I don’t want to make the same mistake twice.
The last time I tried to maintain a “book review” blog, I quickly found myself over-whelmed.
- I would read recommendations from other sites and immediately want to add those books to my TBR list (but I was adding at a far greater rate than I was actually reading)
- I would enter book give-away contests and often win – adding still more books to my overflowing shelves.
- Authors would contact me and offer to send a copy of their recent work in exchange for a review. I was honored to be asked and of course said yes. I now had even more books piling up all over the house.
- I wanted to be thorough and honest in my reviews. This, I thought, required me to take copious notes as I read the book, and then include several memorable quotes in each review. It would often take a couple of hours to write one single review.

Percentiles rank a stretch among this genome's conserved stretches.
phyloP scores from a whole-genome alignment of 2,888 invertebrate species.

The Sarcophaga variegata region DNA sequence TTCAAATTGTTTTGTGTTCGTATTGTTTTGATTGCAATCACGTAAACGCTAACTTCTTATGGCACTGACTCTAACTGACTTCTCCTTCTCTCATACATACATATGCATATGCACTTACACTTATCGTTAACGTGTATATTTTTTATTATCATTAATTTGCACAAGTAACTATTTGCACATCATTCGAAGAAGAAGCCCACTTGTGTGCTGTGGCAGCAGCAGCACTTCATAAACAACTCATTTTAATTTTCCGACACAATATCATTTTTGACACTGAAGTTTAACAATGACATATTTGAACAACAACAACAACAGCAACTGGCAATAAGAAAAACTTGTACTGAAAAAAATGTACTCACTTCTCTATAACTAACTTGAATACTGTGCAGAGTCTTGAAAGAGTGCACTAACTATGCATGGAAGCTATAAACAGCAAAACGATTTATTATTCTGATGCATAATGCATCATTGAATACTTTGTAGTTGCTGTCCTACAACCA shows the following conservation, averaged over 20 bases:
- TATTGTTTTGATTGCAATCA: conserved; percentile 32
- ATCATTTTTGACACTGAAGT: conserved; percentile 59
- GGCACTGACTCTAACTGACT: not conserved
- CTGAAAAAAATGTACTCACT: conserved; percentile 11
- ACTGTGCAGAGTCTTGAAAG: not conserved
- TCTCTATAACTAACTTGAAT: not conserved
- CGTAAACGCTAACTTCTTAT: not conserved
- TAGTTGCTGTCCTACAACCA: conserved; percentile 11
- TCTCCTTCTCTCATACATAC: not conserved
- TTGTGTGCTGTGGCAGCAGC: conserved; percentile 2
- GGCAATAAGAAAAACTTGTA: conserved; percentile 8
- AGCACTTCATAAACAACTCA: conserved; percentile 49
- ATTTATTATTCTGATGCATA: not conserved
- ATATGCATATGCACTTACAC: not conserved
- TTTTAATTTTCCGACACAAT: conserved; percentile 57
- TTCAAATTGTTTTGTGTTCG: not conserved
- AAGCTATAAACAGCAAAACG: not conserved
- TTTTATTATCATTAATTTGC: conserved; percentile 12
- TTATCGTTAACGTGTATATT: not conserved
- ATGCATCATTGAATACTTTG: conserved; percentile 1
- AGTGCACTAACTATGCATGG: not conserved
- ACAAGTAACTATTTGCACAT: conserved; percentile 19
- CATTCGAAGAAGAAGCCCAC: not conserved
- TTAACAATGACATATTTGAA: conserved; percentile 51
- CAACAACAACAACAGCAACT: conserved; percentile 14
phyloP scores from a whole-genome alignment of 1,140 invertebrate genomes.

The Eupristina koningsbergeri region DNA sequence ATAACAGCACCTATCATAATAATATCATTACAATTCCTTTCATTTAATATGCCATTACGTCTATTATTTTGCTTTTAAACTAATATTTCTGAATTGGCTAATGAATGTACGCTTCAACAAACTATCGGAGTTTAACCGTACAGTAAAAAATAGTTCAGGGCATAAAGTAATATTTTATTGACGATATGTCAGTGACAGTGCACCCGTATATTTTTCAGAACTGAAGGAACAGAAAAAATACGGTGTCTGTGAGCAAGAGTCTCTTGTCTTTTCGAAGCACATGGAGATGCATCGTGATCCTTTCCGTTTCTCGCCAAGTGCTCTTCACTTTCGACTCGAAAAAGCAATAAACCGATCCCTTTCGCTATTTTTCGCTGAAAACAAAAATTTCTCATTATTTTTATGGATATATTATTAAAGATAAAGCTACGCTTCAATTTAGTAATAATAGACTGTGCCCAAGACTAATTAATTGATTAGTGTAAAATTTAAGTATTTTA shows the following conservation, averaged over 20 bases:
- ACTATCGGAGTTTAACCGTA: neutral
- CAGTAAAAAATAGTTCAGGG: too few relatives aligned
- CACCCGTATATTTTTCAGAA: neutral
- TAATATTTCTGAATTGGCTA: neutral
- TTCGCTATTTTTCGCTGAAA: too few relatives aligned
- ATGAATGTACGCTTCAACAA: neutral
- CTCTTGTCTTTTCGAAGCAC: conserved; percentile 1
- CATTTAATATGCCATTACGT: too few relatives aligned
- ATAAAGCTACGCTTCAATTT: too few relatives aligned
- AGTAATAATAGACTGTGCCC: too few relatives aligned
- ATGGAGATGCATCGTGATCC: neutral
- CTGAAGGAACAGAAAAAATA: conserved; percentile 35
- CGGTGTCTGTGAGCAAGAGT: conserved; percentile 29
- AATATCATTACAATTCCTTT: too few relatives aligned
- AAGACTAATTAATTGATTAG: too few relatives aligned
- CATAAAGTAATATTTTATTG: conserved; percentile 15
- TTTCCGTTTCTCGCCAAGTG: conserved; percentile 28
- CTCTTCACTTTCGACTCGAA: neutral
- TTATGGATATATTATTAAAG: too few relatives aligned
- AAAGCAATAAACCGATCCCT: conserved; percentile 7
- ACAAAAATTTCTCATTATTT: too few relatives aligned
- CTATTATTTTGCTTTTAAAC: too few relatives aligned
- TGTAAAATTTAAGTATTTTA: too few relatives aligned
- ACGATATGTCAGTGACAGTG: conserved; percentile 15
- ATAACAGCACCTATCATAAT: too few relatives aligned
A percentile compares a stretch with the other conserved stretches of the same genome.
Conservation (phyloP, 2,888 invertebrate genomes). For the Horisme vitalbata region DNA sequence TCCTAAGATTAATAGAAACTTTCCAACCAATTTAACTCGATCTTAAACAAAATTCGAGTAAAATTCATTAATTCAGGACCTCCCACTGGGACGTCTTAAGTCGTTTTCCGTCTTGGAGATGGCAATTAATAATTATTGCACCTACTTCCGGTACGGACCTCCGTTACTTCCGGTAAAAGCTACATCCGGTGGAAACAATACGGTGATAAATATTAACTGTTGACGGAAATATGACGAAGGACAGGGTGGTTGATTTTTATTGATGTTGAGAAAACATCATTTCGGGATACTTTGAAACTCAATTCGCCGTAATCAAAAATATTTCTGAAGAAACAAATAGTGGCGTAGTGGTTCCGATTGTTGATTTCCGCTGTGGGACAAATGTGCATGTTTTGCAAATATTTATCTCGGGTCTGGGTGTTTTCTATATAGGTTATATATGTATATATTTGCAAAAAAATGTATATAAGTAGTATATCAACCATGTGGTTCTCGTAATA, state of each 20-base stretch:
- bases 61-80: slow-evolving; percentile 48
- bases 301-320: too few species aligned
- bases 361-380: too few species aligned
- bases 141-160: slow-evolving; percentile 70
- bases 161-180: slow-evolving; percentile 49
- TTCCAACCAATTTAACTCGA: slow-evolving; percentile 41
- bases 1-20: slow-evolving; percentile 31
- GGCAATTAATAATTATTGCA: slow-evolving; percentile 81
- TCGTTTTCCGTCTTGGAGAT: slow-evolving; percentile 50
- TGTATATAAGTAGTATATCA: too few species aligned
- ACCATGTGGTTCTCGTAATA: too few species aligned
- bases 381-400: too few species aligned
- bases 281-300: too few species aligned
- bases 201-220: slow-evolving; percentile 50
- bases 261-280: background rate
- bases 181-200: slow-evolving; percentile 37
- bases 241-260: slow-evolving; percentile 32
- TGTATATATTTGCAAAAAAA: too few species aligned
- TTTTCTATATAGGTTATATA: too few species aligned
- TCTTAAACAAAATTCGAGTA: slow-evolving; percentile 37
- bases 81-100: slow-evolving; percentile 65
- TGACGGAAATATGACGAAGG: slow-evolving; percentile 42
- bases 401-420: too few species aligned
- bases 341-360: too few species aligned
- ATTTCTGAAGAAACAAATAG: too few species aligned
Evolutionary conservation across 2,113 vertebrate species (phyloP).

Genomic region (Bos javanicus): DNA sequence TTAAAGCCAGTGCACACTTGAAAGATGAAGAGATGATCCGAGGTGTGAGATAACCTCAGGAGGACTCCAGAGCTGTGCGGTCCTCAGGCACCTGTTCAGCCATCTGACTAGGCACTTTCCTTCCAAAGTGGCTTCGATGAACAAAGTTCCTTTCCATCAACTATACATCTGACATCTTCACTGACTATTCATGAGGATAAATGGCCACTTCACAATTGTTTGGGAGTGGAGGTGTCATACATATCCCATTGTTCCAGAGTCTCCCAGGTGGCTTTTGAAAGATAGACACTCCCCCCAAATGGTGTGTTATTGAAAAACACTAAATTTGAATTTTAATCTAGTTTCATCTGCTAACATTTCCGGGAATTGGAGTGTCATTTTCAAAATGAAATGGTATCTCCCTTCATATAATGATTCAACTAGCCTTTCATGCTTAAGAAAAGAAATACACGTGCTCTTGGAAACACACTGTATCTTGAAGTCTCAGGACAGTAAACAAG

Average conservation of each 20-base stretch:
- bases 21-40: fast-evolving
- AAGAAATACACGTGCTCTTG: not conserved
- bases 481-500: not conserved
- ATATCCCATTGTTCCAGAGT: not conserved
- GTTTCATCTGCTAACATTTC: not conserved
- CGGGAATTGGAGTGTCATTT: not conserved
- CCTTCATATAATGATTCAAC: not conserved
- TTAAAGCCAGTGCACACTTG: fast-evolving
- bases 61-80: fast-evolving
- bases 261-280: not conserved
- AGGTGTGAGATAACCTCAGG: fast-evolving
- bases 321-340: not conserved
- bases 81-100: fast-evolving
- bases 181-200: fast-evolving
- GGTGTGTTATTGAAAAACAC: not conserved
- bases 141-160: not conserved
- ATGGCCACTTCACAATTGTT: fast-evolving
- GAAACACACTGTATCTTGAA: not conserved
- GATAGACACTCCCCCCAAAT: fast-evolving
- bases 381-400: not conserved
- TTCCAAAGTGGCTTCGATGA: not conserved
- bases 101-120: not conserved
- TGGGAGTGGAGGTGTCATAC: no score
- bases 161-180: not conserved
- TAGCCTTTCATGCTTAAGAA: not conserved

Soon my pleasurable pastime became a stressful responsibility. The last thing I needed in life was one more task on the to-do list. So… I quit.
I don’t want to overwhelm myself again.
I want to commit to this for the long haul. I want to continue to love reading, and I want to continue to share that love with others.
So I am developing a simple system for writing book reviews. I am sure that it will need tweaking as the weeks go by, but for now I will focus on four areas:
- Brief plot summary
- WHY I originally chose the book – what appealed to me about the work to make me want to read it.
- What were my EXPECTATIONS for the book – and were these expectations met
- RECOMMENDATION – would I recommend it (and for which audience) – why or why not
As difficult as it might be for this retired literature teacher, I am going to try to refrain from writing detailed character descriptions – theme developments – and quoting significant passages. I want to streamline the process so I can duplicate it year after year.
That is the goal anyway.
I hope the reviews are adequate for this audience.